How Latinas Are Educating Future Generations on Black History

In today’s woke world, it’s normal to feel frustrated by widespread societal confusion about the differences between Black people and Latinx people

Photo: Unsplash/@oladimeg

Photo: Unsplash/@oladimeg

In today’s woke world, it’s normal to feel frustrated by widespread societal confusion about the differences between Black people and Latinx people. Many times, social commentary across the Internet either pits Black American people against Latin Americans or suggests that there are vast differences between the two. Yet we know the truth — that many Latin American people have African (Black) roots, and thus, there are more racial and ancestral connections between the two groups than not. In fact, we know the two are not mutually exclusive.

That’s why it’s important to recognize and amplify conversations about Black History Month and celebrations of Black history that are happening beyond just Black American spaces. It is a month (although, many argue it should be a year) that is recognized globally by ethnic groups with ancestral roots in Africa, if not because of the African blood that runs through our veins, then for the impact people of African descent have had on our cultures worldwide.

I am not celebrating Black History Month,”  Cindy Rodriguez, a 25-year-old Afro-Latina educator from New Jersey told HipLatina. “Because that means that I’m placing our history in the confines of a month. Our history is so rich and vast that I am celebrating Black history all year ’round!”

Despite the woefully short time period in which curriculums allow students to learn about Black history, many  Latina educators have taken Black History Month as an opportunity to instill meaningful lessons about iconic Black leaders and the plight of Black people throughout our past.

“I  am celebrating by continuing to weave our history into my lessons for my students as well as educating them on things that are most important in our communities,” she says. “Last trimester we focused on cases of nonconsensual human experimentation, specifically on Henrietta Lacks and her unique magic cells. The students’ final project was to find other cases of nonconsensual human experimentation. [Many students mentioned in their presentations] that experimenting on minorities seems to be a pattern in society.”

Rodriguez noted how this Black history lesson also presented an opportunity for her to teach students about body awareness. Like Rodriguez, many Latina educators have been highlighted for going above and beyond to teach all their students about the rich and vast history behind Blackness. Others have been penalized.

In 2015, a New Jersey-based Latina teacher was both suspended for giving her third-grade students a deep-dive history lesson on great, yet possibly controversial, Black figures in history. According to NewsOne, Zuniga taught her students about a Black Panther during a Black History Month lesson on civil rights leaders. After allowing students to write letters to the Black Panther, Mumia Abu-Jamal, she was suspended without pay, as the school board suggested the writing assignment was “not a good use of school time.”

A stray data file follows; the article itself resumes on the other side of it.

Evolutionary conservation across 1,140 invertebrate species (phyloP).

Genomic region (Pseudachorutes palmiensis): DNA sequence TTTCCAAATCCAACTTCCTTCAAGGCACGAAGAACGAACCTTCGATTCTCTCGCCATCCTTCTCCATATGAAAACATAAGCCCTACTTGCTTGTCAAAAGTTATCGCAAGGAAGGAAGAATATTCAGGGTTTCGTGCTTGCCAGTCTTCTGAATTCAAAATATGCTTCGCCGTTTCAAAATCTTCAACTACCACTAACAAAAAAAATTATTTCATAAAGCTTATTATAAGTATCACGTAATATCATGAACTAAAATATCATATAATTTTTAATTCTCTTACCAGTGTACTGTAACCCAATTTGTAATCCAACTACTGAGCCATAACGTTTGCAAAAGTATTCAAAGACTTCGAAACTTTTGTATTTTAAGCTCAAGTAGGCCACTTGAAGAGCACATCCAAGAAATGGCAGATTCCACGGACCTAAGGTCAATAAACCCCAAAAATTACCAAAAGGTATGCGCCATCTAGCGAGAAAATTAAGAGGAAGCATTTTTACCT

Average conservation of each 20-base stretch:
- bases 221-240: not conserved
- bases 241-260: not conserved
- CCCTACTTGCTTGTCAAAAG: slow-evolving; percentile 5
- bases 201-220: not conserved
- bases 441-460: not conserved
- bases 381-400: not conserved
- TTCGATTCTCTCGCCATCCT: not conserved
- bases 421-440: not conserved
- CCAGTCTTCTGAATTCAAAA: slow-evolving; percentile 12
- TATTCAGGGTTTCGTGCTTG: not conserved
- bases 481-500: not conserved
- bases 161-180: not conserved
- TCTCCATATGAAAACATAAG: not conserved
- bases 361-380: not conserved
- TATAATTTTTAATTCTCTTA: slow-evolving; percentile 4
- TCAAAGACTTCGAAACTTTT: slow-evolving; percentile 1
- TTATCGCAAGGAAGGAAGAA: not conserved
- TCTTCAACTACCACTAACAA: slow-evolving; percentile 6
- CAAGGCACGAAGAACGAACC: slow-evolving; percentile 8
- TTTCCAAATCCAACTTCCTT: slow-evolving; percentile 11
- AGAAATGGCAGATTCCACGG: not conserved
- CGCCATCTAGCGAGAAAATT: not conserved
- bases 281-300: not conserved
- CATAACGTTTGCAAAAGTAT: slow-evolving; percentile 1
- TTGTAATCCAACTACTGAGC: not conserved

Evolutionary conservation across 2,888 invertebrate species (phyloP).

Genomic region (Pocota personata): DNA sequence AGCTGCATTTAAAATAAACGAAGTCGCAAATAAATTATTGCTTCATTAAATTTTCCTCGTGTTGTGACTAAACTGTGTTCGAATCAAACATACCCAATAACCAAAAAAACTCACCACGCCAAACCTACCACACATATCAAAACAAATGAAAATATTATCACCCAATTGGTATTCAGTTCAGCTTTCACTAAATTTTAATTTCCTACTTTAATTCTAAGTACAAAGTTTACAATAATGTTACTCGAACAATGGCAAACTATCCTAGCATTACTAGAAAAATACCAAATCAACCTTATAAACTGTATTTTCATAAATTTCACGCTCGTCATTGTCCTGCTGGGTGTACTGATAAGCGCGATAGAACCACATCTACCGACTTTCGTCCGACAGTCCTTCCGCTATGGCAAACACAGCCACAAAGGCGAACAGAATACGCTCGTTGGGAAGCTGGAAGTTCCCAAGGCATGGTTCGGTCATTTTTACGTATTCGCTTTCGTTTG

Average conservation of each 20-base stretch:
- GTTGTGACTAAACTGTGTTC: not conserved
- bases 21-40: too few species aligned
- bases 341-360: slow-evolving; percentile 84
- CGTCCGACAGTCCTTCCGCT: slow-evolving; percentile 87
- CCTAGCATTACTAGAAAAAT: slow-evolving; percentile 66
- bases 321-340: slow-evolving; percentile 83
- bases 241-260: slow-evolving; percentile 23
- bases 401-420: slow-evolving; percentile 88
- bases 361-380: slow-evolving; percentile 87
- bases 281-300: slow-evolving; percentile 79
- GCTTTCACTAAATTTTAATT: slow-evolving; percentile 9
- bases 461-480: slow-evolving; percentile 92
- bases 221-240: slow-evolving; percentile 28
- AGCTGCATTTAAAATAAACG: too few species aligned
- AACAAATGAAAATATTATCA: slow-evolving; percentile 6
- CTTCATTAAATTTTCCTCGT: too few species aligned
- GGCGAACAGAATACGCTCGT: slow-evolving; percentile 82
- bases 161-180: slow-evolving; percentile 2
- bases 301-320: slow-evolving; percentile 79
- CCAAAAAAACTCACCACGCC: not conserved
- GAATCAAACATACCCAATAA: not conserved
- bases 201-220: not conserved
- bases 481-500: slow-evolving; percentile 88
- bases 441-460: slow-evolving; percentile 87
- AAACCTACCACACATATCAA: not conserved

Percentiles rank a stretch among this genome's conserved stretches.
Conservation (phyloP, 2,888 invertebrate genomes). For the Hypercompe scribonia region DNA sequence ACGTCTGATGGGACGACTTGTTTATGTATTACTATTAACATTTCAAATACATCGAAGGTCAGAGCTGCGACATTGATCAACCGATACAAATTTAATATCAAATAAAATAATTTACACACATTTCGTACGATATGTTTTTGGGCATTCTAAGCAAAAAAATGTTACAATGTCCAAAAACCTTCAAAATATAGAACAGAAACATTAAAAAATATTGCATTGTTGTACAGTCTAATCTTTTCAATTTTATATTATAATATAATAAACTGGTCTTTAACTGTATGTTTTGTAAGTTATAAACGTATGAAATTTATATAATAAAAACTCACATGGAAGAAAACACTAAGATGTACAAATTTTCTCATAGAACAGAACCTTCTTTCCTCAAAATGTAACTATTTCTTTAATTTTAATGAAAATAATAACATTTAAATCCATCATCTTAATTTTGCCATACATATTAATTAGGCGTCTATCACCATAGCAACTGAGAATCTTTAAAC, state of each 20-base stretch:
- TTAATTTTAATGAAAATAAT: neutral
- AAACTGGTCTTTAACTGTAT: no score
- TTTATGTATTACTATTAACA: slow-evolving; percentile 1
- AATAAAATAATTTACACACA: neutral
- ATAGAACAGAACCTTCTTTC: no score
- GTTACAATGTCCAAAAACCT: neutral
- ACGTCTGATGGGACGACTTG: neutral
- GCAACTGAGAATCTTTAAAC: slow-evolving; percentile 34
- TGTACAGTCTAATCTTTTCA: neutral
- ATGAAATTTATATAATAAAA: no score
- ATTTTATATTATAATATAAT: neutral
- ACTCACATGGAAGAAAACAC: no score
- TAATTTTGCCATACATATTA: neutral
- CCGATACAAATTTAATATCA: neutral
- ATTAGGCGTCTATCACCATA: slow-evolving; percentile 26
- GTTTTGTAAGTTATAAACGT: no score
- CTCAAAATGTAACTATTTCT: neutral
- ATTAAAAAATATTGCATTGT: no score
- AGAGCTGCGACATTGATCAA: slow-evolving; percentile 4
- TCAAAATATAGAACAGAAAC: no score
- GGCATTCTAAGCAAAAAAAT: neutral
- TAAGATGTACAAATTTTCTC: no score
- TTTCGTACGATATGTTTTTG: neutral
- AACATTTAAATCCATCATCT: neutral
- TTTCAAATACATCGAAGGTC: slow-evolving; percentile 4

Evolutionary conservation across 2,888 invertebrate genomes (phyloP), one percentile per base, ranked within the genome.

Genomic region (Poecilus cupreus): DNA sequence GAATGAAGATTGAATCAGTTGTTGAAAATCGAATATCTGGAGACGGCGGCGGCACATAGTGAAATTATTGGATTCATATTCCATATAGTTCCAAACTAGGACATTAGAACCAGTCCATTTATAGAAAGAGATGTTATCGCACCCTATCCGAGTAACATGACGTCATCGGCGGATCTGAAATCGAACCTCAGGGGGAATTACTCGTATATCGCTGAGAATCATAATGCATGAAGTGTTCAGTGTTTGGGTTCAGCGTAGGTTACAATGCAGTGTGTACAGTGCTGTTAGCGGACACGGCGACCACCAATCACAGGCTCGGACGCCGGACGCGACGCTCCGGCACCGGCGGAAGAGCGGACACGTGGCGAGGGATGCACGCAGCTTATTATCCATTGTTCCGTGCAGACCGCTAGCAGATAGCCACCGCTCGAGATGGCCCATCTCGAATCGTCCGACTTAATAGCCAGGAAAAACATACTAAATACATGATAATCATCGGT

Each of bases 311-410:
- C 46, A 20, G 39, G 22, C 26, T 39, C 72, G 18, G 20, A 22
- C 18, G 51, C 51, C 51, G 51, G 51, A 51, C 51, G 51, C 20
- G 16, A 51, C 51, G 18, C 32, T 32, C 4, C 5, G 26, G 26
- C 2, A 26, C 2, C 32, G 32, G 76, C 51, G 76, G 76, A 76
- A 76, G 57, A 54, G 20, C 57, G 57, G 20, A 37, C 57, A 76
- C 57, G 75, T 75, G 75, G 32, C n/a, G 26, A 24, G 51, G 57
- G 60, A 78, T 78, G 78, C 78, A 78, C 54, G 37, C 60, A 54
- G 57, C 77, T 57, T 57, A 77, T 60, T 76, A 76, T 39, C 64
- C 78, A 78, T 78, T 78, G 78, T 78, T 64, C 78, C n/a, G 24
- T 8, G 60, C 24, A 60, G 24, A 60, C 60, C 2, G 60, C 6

Despite the risks that inevitably come when we share Black stories, many Latinas who are teaching young children have continued to push forth an agenda rooted in ensuring that Black History is simply treated as history for all, all year round.

One of the most influential teachers on social media, 30-year-old Afro-Latina, Valencia De’La Clay, often highlights her triumphant lessons about Black history, which she instills in her students year-round — critics be damned. 

Even those who are not educators, but are raising children emphasize the importance of teaching their children about the rich history of Black people.

“I grew up learning about Black inventors, poets, and music pioneers,” said Marguerita Langston, a 32-year-old, Afro-Latina mother. “So I imagine as my son gets older, I will begin there [as well].”

An equally important measure that Latinas are taking this month, particularly those who are light-skinned or don’t identify as Afro-Latina, is to become more educated on Black history.

“I plan to spend Black History Month continuing to educate myself on my light-skinned privilege as a light-skinned Latina,” said Lisa Fabrega, entrepreneur and ‘capacity expansion mentor’ for high impact women. Efforts like Fabrega’s — to create space for teachers and step back to learn from those who identify as Black — are informative in their own way.

“There are several incredible challenges happening on Instagram being led by black women that encourage those of us with light-skinned privilege to educate ourselves. One of my favorite challenges right now is on Rachel Cargle’s IG account; instead of educating us, she is simply asking her followers to Google a certain [Black history] incident or moment in time,” she says. “I think black women have carried society and are responsible for so many of our civil advances. They’ve done the emotional labor long enough. We need to be continually educating ourselves as to our privileges so we have the capacity to create a world that is equal and just for all— and that will only happen when those of us who have privilege because of the color of our skin are speaking up loudly and not allowing these inequities to continue. The least I can do is continue to deepen and further my education and continue to dismantle the ways in which that privilege and patriarchy still live in me.”

These Latinas who have chosen to lead and be led are making history in their own way.

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Afro Latinx Afro-Latina Black history Black History Month Latin history women in education
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